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I’On, Charleston South Carolina by DPZ & Dover Kohl

I’On is a 243-acre infill project located east of Charleston, South Carolina, in the town of Mount Pleasant. The site is bordered by the marshy edge of the Hobcaw Creek to the north, residential subdivisions to the east and west, and the rural thoroughfare of Mathis Ferry Road to the south, which connects to the major commercial strip along US Highway 17. The center of the property features a wetland corridor along Molasses Creek, three manmade lakes, and a historic graveyard with a monument to local hero Jacob Bond I’On.

The Master Plan for I’On allocates four neighborhood centers, with the one closest to Mathis Ferry Road being the village center. This commercial hub for the community occurs along a mixed-use main street that partially winds around a central square, the northernmost center of which is located at the edge of Hobcaw Creek and includes a community dock, boat landing, and meeting hall. Sites for civic buildings such as churches and schools have been reserved throughout the plan at key focal points.

The three lakes are each developed in a manner that enhances their existing character. The smallest, named the Rookery, retains its natural state as a sanctuary for herons, egrets, and other wildlife. The largest, East Lake, is surrounded with porch houses nestled within the trees that currently border the shore. West Lake, which has the most angular shape, is the most urban of the three with rowhouses and pedestrian promenades built along its edge.

The homes and their materials are based on traditional Low Country architecture from the Charleston and Mount Pleasant regions. House types reinforce the street character, which gradually varies from neighborhood center to edge. Rowhouses and single houses are located in the more urban central areas, while a variety of porch houses are distributed throughout rural and marshfront edges.

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City Layouts: San Francisco | Luis Dilger

- Topography, architecture and traffic routes give every city a unique structure. These conditions create the typical and individual inner structure of a city. I didn’t only want to show these structures in the conventional way from above, but also including the exact three-dimensionality of topography and buildings - a real world visualisation. Google’s OpenStreetMap data enabled me to visualize the satellite-based information using DEM Earth in Cinema 4D. The results are some extraordinary views of large capitals and small towns. Series of gallery quality art prints for sale on Society6.

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Village of Providence, Huntsville, Alabama by DPZ

As a national leader in aeronautics, Huntsville experienced a great surge of growth in the second half of the twentieth century. However, that growth came in the form of suburban-style development, with housing subdivisions, office parks, and shopping centers — a model that is increasingly unable to deliver the quality of life desired by residents. As the first traditional neighborhood development to be built in the city in half a century, the Village of Providence seeks to reverse the trend of anonymous suburbia and bring back vibrant, pedestrian-friendly communities. 

The Village is ideally located just north of a large employment center (Cummings Research Park) and within an easy drive of downtown Huntsville. The 275-acre site is crossed by two attractive waterways, Indian Creek and Dry Creek, whose floodplains form a natural greenway through the plan. The plan takes advantage of other natural features, highlighting the dramatic bluff overlooking Indian Creek and terminating streets on the greenways. A mixed-use town center is located around a short stretch of Indian Creek Road, which forms the main street of the village. It is planned for approximately 80,000 sf of retail, 180,000 sf of commercial/office space, a hotel with a wellness center, a mid-size cinema, and a waterfront restaurant. One or two stories of apartments or offices are located above ground-floor shops. A full range of housing types is included in the plan, with the highest density types placed closest to the town center. Smaller, neighborhood-scaled centers are distributed throughout the plan so that all residents are within a 5-minute walk of a community gathering place as well as retail and entertainment opportunities. Last but not least, a new K-8 public school and an expanded church are prominently located in the master plan.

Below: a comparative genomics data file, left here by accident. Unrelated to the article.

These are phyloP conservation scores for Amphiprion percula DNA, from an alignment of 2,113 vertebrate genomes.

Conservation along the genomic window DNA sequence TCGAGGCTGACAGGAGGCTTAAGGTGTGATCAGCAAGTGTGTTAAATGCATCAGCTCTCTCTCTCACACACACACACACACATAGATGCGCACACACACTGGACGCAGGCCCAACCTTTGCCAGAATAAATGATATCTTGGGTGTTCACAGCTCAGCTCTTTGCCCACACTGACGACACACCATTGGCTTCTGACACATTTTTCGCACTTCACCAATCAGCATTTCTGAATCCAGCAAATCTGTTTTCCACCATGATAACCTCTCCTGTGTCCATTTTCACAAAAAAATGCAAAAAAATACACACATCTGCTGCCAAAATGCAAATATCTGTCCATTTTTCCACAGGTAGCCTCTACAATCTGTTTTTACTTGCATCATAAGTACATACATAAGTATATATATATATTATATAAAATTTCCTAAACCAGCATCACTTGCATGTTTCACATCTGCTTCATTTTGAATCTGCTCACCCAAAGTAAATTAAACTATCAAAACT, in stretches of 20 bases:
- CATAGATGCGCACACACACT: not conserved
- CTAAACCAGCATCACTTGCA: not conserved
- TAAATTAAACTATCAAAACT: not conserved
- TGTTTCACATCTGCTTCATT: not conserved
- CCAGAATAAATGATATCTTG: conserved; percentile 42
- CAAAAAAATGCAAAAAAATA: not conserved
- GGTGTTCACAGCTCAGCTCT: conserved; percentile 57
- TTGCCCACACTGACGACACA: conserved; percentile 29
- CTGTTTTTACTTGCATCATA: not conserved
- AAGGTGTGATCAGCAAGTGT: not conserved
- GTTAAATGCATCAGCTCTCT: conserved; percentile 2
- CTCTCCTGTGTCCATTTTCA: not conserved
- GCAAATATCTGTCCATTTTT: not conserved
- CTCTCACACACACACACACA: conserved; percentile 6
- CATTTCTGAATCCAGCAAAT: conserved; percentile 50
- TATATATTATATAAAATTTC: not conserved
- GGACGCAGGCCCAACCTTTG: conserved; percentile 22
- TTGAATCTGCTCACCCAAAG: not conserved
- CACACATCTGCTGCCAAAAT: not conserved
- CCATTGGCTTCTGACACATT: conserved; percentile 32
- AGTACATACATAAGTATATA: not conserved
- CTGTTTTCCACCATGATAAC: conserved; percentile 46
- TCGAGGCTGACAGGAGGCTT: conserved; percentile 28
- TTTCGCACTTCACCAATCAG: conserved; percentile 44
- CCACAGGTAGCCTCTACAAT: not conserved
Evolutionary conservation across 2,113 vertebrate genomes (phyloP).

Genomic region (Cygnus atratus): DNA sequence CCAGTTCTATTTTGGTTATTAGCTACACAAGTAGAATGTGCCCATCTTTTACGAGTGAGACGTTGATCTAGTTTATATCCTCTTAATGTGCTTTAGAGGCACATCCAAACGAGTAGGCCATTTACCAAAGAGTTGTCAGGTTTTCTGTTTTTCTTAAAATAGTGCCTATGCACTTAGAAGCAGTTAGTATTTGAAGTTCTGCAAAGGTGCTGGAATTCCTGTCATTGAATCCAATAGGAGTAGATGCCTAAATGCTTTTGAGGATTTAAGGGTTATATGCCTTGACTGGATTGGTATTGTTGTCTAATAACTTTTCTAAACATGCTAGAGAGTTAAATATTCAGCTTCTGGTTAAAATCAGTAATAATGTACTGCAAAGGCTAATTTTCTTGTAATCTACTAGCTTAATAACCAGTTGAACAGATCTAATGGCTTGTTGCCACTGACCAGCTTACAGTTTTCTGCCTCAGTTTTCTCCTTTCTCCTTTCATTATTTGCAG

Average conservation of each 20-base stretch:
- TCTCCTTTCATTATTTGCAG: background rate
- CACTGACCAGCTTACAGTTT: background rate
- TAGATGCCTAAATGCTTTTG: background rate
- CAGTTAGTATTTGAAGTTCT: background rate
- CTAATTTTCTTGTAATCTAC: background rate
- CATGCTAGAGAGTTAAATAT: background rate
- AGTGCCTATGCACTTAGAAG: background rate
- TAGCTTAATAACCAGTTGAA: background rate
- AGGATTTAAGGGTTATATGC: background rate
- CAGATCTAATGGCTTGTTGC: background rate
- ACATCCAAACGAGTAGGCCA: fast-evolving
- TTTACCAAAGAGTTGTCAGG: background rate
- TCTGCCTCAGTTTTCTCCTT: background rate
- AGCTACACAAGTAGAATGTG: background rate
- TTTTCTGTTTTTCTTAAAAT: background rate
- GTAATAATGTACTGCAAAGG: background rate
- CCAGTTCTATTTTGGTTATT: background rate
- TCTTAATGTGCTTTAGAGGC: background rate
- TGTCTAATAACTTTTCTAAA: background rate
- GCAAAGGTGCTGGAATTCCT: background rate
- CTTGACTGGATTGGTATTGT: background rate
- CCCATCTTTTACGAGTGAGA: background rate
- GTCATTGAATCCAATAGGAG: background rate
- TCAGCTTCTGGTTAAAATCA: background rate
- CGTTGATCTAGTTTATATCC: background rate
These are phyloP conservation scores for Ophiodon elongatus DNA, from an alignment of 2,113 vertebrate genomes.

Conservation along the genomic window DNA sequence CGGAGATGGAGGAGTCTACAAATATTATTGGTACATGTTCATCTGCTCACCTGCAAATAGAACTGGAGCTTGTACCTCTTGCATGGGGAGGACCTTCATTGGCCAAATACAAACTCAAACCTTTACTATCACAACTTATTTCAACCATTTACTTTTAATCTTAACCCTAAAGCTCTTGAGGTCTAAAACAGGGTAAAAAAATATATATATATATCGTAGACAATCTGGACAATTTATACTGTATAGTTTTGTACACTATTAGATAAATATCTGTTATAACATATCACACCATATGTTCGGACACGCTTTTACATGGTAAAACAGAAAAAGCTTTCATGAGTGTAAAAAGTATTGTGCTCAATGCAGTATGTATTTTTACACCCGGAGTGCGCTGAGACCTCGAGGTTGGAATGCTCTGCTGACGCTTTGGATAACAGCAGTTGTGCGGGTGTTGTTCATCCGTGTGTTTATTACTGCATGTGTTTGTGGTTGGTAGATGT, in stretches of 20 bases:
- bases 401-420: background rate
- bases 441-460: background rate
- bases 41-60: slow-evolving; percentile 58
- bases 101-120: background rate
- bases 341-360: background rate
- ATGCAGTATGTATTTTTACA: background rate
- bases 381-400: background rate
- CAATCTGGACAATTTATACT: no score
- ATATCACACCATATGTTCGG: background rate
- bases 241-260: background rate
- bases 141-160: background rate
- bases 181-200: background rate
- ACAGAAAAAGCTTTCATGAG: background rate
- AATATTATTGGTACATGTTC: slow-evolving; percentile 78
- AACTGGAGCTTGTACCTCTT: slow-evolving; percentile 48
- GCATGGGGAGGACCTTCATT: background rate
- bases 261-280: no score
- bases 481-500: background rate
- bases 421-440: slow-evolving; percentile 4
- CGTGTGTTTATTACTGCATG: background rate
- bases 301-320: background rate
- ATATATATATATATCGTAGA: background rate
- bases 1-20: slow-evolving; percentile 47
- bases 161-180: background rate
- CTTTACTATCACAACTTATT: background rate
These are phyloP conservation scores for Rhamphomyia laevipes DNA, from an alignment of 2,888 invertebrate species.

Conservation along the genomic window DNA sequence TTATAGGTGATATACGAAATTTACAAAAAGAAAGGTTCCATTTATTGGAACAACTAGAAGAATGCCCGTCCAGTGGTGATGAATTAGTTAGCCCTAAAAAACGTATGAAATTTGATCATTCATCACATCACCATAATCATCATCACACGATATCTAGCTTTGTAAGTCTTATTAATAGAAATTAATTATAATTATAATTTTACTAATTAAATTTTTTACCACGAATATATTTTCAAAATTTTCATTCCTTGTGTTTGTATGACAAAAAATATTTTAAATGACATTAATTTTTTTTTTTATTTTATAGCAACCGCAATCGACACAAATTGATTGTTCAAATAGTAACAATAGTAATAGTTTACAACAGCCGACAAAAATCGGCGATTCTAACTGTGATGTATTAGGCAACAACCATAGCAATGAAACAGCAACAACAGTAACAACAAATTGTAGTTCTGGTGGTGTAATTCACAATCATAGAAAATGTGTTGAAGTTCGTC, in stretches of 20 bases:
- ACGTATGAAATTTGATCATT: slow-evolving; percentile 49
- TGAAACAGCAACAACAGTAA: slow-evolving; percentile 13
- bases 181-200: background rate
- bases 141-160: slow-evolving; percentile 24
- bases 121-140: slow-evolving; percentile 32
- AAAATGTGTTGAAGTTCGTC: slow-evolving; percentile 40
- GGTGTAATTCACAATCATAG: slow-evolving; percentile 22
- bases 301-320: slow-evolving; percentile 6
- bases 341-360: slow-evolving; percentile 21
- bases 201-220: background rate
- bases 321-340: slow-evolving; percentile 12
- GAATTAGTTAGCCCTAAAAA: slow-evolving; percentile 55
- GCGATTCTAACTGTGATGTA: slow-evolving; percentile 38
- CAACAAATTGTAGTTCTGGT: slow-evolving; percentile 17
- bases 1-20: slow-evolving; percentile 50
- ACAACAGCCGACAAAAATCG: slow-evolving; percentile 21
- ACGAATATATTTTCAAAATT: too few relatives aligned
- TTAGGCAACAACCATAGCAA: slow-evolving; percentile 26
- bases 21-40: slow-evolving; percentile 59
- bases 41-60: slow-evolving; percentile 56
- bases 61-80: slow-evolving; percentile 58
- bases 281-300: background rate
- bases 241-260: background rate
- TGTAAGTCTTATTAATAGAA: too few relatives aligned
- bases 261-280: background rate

Basic Urban Math. Congestion Busting Copenhagen Style. 

Via @copenhagenize.

A real life enactment of the classic ‘waste of space’ urban planning poster from Münster in Germany from the 1990s.

(Additionally, I do like the symbolism of the 'critical mass’ of cyclists in multiple colours, shapes and styles almost swallowing up the pretty nondescript black car to the right of the picture….)

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Airport in Berlin becomes public space. For almost 100 years, the former Tempelhof Airport was excluded from the layout of the growing city of Berlin. Although it symbolised the connection of people and cities, the airport itself cut off the adjoining neighbourhoods of Neukölln, Kreuzberg and Tempelhof from each other. This has changed since the opening up of the airport grounds to the public in May 2010. The former airport building, the emerging park landscape and the building areas at the edges of the former airfield merge to form a giant public space. Current planning at the site focuses on social, cultural and economic diversity.  In order to be able to transform Tempelhofer Freiheit into a future-oriented component in Berlin’s inner city, it is necessary to pay need to a wide array of existing conditions, expectations and requirements in the overall urban community.